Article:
The explosion of online retailing has opened Australia’s eyes to the price difference charged in-store compared to online, but many may not be aware of the price disparity between Australian and international websites.
Shirts, books, jeans, shoes and music are just some of the products that are cheaper on international websites, although Australian online retailers insist they are not ripping off consumers.
A quick look at the business shirt retailer TM Lewin shows the brand’s Australian website offers four shirts for $180 with free delivery, however TM Lewin’s UK website offers five shirts for the equivalent of $175 including delivery to Australia.
That’s a whole extra shirt, or a 20% better deal just for shopping through TM Lewin’s UK rather than Australian website.
Gerard Crawford, TM Lewin’s country manager for Australia, told SmartCompany the UK website was not consistently cheaper and pricing was generally aligned between the UK website, Australian website and TM Lewin’s concessions in Myer.
“If you add it all up it is about parallel, depending on the exchange rate and what else is going on, such as whether Myer has promotions, as Myer is quite promotionally driven,” says Crawford.
“There will be differences depending on the time of year. We want the customer to have the choice; if they want to go to the UK site they can, if they want to go to the Australian site they can, if they want to go to Myer they can.
“We do our best to make sure the prices are aligned but it is not always that easy.”
About 80% of TM Lewin’s Australian customers order from the brand’s Australian website, which appears ahead of the UK website in a Google search, while the remaining 20% order from the UK website.
Although TM Lewin’s shirts are primarily made in China, Crawford says that should not make the shirts any cheaper to buy in Australia than in the UK.
“Logistics and supply chain is around volume; at the moment what we ship into Australia is quite small in comparison to what we ship to the rest of the world,” says Crawford.
“We sell TM Lewin in Singapore as well, but ship to there from London. At some point we do have a plan to have an Asian hub.”
Dr Oliver Marc Hartwich, formerly a researcher at The Centre for Independent Studies, says TM Lewin’s argument that higher prices in Australia are based on supply chain volume is a “lame excuse”.
“The UK has 62 million consumers and we have 22 million in Australia – that should be enough. How many consumers do you need before you get good prices?” says Hartwich.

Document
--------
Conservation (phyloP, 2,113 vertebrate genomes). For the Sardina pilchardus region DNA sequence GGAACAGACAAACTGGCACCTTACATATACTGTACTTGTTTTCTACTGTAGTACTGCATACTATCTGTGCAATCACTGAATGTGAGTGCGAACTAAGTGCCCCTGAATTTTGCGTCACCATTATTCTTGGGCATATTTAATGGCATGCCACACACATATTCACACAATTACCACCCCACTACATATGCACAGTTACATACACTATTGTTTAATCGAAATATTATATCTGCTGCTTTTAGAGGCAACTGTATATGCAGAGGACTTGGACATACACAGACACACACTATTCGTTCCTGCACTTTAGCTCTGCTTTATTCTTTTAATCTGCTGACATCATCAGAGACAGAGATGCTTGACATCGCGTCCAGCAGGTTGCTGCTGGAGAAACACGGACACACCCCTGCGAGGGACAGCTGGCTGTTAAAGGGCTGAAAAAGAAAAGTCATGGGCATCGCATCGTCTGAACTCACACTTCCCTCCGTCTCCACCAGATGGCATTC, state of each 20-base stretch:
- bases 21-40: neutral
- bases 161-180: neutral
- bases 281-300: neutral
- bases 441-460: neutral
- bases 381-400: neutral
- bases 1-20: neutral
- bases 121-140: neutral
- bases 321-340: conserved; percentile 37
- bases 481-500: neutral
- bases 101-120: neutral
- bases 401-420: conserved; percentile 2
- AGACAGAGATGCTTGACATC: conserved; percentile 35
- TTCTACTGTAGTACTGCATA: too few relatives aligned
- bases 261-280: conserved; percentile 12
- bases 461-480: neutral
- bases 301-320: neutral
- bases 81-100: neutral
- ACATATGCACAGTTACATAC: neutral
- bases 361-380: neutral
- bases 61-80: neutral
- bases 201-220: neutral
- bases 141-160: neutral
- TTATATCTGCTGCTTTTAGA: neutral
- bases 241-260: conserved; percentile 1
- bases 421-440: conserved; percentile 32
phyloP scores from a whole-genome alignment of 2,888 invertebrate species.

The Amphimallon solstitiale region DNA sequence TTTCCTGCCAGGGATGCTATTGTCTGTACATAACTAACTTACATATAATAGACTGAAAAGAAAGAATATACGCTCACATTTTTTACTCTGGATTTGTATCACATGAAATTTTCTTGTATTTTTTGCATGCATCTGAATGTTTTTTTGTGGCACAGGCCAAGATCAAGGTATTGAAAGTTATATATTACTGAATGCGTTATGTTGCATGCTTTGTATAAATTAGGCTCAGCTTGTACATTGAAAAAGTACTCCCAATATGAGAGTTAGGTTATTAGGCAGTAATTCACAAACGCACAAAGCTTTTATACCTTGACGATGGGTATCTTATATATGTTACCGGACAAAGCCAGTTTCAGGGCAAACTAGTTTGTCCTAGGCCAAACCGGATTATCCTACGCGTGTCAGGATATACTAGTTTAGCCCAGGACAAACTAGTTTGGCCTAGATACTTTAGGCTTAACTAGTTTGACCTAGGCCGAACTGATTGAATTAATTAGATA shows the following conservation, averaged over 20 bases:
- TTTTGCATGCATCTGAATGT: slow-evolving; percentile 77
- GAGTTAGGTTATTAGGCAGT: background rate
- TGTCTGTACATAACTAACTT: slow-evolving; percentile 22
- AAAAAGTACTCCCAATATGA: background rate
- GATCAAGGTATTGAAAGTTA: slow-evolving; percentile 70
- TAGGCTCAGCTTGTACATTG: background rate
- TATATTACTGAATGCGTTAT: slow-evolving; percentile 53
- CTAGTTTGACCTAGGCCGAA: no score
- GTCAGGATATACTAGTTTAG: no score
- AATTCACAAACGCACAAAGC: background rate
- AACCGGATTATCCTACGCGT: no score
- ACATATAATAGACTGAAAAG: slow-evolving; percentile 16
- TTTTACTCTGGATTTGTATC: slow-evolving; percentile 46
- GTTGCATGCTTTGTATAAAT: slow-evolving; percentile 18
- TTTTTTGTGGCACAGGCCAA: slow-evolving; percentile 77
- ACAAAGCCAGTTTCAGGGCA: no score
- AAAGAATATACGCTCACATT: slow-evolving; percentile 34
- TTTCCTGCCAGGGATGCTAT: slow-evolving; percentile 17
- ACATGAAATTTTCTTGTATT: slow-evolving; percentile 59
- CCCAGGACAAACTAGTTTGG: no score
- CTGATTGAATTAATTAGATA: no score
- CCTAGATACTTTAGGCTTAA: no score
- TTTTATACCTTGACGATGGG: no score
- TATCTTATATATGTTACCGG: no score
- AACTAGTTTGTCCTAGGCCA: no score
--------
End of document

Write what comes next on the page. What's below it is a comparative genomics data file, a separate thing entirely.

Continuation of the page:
“It is not as if we are a tiny Pacific island, I don’t buy that.”
Hartwich says, historically, shipping costs may have been an issue, but not anymore: “It’s just a lazy excuse for high prices.”
“If you think about what shipping goods costs are, for example, it is negligible to ship a bottle of wine around the world and costs around 5c or 10c if you are doing it in bulk.
“Shipping goods around the world should not really make a difference. There is no excuse for high prices based on location.
“[TM Lewin] had a closer look at the Australian market and realised the price of shirts here was more expensive and so they have charged the price that is more expensive.”
The online shopping bonanza
While Australia’s bricks and mortar retailers cite exorbitant rents and high retail award wages as factors that stop them matching the low prices offered by international retailers, retail experts cannot understand why prices are still higher at Australian online retailers.
Online retail is a lucrative market in Australia, with IBISWorld tracking online spending by Australians as increasing almost 30% over 2011 and online spending expected to reach $10 billion.
Domestic retailers account for almost 70% of online sales but IBISWorld says the main growth is coming from international retailers, with sales increasing 40% in 2011 compared to 25% in 2010.
Naren Sivasailam, senior analyst at IBISWorld, told SmartCompany much of the growth in the online market is coming from overseas because domestic websites are more expensive, particularly taking into account the current high Australian dollar.
“There definitely is a price discrepancy in some categories exploiting the fact we are one of the few countries still spending money,” says Sivasaliam.
Even taking into account that Australian online retailers have to charge GST, while international online retailers can avoid charging the tax through the import low-value threshold, Australian websites are often still more expensive.
However, Australian online retailers say they are hamstrung by supply chain issues, outdated duties and legislation which makes it almost impossible for them to compete with international retailers on price.